On 20 May 2021, the Cabinet Office published Procurement Policy Note, PPN 04/21 Applying Exclusions in Public Procurement, Managing Conflicts of Interest and Whistleblowing – the second of a flurry of four new PPNs that have been published in the last month.
PPN 04/21 is addressed to Central Government Departments, their Executive Agencies and Non-Departmental Public Bodies (In-scope Organisations) but is also relevant to the wider public sector such as local authorities and NHS bodies.
The guidance published under PPN 04/21 (the Guide) replaces and builds on the policy guidance that was set out in PPN 01/19 and deals with the provisions in the legislation relating to the exclusion of bidders, the management of conflicts of interest and the handling of whistleblowing around procurement processes. It is accompanied by 17 pages of Frequently Asked Questions.
- Mandatory exclusion: the Guide re-iterates when and to whom mandatory exclusions apply. The PPN notes that In-scope Organisations may, in limited, exceptional circumstances, proceed with an award of contract even if there are grounds for mandatory exclusion. Regulation 57(6) allows such an award where there are overriding reasons relating to the public interest. The PPN provides the example where, if urgently needed vaccines or emergency equipment can only be purchased from an economic operator to whom mandatory exclusion grounds apply, then the contracting authority can proceed.
- Discretionary exclusion: The Guide sets out what the grounds for discretionary exclusion are and examples where these may arise.
- Self-declaration: The Guide sets out when, in what circumstances and who must provide a self-declaration that exclusion grounds do not apply.
- Verification: The Guide explains when evidence of verification can be sought and what evidence can be provided. It also highlights that In-scope Organisations must request up to date evidence from the winning bidder before award of the contract. If the supplier fails to provide the required evidence within set timeframes, or the evidence demonstrates that a mandatory exclusion ground applies, the award of the contract should not proceed. If the evidence demonstrates that a discretionary exclusion ground applies, In-scope Organisations may exclude the bidder.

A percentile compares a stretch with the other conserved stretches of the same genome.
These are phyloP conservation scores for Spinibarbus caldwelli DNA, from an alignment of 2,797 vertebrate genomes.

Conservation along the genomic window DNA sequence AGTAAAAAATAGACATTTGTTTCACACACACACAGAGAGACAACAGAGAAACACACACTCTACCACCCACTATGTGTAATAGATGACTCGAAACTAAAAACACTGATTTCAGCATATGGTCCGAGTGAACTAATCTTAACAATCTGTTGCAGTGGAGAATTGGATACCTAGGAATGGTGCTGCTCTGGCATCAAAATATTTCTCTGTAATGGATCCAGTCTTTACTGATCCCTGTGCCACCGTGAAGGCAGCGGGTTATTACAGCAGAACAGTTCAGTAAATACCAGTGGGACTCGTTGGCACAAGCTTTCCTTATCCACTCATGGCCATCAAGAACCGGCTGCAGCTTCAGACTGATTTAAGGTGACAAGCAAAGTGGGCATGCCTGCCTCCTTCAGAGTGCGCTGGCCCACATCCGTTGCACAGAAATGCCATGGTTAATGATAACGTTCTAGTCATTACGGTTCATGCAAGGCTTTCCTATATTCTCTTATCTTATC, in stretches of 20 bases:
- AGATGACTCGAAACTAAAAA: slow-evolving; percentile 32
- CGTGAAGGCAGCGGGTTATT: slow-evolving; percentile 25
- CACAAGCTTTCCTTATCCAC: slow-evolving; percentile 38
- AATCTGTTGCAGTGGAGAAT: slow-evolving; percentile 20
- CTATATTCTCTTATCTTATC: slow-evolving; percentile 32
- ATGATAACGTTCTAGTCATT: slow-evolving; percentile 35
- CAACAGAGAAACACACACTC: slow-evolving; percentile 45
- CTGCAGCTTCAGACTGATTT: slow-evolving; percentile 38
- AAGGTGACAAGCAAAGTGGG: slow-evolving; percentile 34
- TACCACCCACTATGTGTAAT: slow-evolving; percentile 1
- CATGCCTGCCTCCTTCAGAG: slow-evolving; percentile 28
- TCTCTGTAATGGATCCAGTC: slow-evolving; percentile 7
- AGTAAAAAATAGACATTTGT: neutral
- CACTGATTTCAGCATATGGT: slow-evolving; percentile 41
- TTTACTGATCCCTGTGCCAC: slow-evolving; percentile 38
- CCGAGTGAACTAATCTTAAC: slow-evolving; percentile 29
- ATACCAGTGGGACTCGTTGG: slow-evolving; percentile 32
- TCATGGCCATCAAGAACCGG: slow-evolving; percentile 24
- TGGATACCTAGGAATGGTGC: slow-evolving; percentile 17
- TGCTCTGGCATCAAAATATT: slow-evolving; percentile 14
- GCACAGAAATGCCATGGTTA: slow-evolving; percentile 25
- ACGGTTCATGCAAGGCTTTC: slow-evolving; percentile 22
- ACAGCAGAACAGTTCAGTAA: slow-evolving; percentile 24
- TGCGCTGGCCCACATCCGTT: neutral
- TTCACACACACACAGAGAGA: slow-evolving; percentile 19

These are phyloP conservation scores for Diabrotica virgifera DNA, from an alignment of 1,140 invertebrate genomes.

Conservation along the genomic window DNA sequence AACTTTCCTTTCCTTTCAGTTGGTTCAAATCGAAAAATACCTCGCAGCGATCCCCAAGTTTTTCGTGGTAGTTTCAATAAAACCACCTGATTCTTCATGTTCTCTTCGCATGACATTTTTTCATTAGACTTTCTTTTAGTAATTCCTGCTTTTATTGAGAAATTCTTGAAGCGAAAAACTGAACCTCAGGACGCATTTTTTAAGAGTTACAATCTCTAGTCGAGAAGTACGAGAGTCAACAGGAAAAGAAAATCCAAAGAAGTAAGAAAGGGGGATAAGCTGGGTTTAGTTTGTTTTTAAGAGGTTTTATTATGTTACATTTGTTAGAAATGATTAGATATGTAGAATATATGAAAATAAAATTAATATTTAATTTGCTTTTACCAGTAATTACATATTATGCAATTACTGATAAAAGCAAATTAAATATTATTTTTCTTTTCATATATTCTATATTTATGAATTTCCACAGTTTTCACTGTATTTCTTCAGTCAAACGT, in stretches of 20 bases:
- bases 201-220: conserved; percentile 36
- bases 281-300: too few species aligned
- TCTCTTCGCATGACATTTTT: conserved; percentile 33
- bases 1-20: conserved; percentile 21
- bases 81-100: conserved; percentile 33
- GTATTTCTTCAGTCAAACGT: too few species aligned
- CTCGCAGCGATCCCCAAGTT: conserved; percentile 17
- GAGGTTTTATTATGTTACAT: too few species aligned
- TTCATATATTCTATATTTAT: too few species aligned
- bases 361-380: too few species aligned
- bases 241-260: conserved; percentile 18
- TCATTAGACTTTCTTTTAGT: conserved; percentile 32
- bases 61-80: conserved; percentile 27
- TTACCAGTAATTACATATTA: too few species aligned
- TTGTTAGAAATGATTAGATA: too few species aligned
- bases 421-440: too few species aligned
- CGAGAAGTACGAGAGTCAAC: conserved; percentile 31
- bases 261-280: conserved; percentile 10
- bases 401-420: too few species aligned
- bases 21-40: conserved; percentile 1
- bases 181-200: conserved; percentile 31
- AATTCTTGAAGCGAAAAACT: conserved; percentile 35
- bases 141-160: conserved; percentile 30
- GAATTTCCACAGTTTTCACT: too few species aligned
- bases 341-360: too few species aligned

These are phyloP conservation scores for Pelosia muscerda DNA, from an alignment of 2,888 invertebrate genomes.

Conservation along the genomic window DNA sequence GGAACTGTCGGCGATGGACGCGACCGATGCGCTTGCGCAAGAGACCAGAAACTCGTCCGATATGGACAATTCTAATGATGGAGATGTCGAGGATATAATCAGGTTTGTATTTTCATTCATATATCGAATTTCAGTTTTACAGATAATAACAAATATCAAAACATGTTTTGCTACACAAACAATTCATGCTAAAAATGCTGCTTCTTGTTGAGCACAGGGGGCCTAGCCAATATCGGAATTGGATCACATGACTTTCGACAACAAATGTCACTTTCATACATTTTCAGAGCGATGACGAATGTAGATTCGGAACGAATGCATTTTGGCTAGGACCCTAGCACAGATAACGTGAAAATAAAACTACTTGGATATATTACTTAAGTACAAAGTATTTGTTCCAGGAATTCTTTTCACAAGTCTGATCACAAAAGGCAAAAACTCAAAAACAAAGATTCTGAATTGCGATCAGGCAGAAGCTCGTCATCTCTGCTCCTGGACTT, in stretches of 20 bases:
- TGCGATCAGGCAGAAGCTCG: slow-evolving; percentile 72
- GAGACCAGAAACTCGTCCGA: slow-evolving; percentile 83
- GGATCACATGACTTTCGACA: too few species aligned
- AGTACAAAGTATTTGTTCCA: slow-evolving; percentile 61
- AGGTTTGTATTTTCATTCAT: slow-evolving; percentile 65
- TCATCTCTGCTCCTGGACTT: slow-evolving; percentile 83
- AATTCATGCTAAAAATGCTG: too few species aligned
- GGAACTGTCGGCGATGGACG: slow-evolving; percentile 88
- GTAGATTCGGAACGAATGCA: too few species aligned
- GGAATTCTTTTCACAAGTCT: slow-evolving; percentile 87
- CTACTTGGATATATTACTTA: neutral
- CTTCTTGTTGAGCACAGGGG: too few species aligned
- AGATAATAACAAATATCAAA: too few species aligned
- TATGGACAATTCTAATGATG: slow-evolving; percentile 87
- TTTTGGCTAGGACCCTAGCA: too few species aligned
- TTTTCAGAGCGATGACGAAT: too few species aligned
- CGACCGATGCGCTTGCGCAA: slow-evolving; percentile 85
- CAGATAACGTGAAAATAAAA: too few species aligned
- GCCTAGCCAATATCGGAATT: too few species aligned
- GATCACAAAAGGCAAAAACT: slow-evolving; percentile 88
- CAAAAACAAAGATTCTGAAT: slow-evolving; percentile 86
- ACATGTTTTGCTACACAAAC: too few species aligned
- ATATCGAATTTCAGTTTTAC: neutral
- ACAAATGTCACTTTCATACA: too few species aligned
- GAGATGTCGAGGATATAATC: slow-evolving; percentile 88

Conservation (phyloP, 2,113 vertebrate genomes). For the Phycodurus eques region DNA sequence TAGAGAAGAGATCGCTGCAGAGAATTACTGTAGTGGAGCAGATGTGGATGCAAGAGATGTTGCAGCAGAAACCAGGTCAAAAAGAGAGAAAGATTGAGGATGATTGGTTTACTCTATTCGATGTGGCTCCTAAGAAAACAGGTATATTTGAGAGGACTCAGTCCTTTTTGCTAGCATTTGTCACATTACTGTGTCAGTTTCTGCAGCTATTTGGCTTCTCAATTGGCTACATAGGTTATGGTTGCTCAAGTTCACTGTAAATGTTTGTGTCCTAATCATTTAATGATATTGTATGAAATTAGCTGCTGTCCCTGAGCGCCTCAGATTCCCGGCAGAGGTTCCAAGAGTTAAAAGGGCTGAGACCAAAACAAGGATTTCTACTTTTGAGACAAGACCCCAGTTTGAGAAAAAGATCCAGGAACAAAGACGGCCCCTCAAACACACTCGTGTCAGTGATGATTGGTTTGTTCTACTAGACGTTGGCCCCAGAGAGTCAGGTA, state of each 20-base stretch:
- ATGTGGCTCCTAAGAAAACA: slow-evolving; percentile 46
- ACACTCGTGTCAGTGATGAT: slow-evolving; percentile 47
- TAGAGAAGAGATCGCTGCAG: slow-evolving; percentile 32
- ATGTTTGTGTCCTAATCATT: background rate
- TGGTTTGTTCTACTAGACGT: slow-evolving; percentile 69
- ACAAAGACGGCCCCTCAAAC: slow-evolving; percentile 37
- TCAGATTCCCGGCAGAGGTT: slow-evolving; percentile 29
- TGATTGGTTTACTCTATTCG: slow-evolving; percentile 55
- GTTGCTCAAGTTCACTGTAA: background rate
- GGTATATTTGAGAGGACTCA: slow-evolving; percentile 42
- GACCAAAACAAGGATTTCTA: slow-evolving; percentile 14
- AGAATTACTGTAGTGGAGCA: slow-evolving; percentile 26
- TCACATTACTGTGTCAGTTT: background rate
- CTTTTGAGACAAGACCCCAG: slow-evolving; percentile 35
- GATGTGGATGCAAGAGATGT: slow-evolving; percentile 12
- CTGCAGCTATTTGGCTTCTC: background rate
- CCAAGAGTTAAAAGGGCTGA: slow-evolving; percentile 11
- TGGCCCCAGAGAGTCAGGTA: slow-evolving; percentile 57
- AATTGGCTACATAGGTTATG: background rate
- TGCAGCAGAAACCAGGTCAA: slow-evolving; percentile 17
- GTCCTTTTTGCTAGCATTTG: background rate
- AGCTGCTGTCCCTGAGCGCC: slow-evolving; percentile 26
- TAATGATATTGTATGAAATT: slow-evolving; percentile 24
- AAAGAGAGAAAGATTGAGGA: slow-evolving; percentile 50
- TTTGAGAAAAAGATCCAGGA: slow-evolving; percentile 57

- Self-cleaning: The Guide sets out what a bidder must demonstrate in order to show that that self-cleaning evidence is sufficient. It is for the bidder to demonstrate it has self-cleaned, but this must be to the satisfaction of the In-scope Organisation, taking into account the gravity and particular circumstances giving rise to the ground for exclusion.
Conflicts of interest
- Definitions: The Guide provides the definition for an actual, potential and perceived conflict of interest.
- What exists today and why conflict of interest is important: The Guide provides an overview of the Code of Conduct and legal duties in relation to conflicts of interests and highlights the consequences if conflicts are not managed appropriately.
- Framework for managing conflicts: The Guide sets out what an effective framework for managing conflicts will consist of. The Guide provides that such a framework will include:
- Guidance and training;
- Declarations of interests;
- Conflict identification and resolution;
- Audit and sanctions; and
- Supply-side requirements
The Guide then provides further detail on each of these recommended aspects and also deals with “Special situations” which includes Direct Awards, Pro-bono Work and Employment of Civil Servants
The guidance in relation to whistleblowing remains largely unchanged from PPN 01/19. It explains what whistleblowing is and refers to compliance with the Civil Service Code.
You can access PPN 04/21, the Guide for Commercial and Procurement Professionals and Frequently Asked Questions at: Procurement Policy Note 04/21: Applying Exclusions in Public Procurement, Managing Conflicts of Interest and Whistleblowing - GOV.UK (www.gov.uk)